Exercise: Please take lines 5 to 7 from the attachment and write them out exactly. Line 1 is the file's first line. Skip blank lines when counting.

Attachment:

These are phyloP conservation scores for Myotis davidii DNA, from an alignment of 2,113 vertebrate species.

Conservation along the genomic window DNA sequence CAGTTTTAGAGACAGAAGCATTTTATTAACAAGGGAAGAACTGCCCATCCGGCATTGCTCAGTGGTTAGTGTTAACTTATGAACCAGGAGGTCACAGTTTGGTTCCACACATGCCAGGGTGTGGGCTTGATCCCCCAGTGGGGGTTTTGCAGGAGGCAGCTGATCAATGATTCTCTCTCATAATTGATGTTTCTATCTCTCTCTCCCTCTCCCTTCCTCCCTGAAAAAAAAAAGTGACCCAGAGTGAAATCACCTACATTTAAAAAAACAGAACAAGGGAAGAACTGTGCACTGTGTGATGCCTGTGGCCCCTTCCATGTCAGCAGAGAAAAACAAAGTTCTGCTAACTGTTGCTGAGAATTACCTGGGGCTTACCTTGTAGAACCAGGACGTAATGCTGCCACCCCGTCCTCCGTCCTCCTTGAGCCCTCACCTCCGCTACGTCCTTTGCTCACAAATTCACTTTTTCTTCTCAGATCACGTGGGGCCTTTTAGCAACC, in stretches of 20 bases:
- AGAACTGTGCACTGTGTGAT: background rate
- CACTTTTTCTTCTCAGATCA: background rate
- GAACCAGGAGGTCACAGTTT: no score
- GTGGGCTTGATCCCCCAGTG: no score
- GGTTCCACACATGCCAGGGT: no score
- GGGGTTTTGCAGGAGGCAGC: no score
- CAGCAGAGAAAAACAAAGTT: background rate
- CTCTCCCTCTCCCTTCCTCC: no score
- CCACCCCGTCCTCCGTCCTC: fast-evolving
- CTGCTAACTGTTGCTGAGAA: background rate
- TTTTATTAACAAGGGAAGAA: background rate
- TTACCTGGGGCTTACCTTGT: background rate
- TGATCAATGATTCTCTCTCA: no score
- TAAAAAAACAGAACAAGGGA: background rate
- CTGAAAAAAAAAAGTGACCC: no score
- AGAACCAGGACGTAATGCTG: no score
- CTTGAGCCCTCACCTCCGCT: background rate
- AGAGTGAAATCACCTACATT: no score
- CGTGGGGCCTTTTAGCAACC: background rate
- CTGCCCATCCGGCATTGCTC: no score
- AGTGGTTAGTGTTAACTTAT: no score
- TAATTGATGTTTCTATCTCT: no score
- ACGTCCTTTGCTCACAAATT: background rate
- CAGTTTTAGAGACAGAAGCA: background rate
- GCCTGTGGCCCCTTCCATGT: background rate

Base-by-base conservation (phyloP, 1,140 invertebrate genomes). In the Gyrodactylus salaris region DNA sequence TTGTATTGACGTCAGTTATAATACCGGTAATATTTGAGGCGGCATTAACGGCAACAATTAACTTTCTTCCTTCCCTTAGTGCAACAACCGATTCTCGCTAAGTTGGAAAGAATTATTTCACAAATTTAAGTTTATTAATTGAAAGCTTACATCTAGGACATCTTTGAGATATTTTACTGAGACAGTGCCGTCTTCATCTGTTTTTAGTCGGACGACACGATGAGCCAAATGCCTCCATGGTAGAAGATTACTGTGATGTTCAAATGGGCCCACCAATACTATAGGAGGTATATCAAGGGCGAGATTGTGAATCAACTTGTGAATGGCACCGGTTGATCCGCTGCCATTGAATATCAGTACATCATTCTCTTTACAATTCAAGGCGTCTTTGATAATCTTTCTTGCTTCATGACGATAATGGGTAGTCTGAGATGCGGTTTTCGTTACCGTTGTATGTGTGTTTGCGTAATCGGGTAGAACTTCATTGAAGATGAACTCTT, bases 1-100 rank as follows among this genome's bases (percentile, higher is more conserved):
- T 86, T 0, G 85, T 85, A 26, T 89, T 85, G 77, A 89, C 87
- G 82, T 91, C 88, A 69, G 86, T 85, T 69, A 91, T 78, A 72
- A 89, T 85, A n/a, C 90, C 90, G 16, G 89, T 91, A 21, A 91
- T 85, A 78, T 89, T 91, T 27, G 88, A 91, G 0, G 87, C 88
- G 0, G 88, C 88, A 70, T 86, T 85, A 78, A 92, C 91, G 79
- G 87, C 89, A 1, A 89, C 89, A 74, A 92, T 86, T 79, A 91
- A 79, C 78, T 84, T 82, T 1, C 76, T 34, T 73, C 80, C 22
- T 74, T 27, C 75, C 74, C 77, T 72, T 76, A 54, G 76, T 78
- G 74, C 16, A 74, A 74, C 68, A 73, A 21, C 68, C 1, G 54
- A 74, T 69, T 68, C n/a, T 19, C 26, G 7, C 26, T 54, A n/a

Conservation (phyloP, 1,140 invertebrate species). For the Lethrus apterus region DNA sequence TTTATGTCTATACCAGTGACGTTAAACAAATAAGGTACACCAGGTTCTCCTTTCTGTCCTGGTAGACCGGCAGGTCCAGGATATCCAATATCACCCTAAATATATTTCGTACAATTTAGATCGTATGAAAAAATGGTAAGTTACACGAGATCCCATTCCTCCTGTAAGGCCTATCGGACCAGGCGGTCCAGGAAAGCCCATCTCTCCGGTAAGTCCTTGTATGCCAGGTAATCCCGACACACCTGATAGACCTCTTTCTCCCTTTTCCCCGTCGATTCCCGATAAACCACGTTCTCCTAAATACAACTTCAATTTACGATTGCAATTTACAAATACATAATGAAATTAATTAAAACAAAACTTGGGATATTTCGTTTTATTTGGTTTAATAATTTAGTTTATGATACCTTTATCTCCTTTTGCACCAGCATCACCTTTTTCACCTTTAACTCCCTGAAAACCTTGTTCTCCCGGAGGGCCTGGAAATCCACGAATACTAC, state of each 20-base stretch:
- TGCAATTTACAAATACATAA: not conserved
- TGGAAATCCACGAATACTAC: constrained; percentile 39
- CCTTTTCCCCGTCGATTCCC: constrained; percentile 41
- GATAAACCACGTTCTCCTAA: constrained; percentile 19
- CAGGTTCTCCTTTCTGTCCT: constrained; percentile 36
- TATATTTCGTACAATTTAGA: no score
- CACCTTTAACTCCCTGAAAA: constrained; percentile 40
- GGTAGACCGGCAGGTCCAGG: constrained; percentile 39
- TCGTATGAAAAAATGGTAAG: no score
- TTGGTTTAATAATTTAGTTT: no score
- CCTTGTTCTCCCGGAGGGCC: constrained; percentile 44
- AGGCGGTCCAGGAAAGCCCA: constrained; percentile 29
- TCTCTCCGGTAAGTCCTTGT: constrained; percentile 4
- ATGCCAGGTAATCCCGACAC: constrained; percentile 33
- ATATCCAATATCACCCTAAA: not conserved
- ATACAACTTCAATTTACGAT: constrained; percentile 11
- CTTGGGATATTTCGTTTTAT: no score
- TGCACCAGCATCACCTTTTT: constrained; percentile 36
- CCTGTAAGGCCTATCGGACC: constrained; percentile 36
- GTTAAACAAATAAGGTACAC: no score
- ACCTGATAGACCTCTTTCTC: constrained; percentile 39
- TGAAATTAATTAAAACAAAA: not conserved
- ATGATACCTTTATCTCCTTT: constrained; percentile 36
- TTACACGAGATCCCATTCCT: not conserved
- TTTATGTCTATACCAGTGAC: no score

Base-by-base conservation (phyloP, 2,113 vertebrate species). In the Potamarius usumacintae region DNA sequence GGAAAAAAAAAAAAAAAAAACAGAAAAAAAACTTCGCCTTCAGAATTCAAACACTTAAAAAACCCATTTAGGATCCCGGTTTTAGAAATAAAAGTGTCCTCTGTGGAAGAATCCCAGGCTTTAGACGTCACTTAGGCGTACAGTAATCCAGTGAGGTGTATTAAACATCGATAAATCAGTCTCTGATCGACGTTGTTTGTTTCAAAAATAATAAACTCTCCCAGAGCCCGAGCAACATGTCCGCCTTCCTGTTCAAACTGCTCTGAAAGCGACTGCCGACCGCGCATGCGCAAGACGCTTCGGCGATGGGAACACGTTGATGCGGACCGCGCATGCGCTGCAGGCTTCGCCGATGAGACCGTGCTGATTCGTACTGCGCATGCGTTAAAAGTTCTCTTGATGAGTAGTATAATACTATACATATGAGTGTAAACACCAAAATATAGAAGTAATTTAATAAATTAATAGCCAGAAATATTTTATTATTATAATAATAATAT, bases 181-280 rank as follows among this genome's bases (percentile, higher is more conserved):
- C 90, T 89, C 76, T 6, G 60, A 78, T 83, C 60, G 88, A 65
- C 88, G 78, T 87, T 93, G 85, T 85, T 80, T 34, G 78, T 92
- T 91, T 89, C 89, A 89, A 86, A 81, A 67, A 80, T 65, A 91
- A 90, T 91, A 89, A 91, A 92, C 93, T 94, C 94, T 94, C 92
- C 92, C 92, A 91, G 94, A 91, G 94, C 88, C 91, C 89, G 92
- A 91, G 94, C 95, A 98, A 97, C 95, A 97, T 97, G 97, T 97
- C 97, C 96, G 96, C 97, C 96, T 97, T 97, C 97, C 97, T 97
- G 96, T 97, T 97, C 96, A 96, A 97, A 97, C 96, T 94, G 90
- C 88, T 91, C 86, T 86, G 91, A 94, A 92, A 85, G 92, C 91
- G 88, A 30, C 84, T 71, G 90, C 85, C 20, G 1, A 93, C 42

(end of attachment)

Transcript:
- GAACCAGGAGGTCACAGTTT: no score
- GTGGGCTTGATCCCCCAGTG: no score
- GGTTCCACACATGCCAGGGT: no score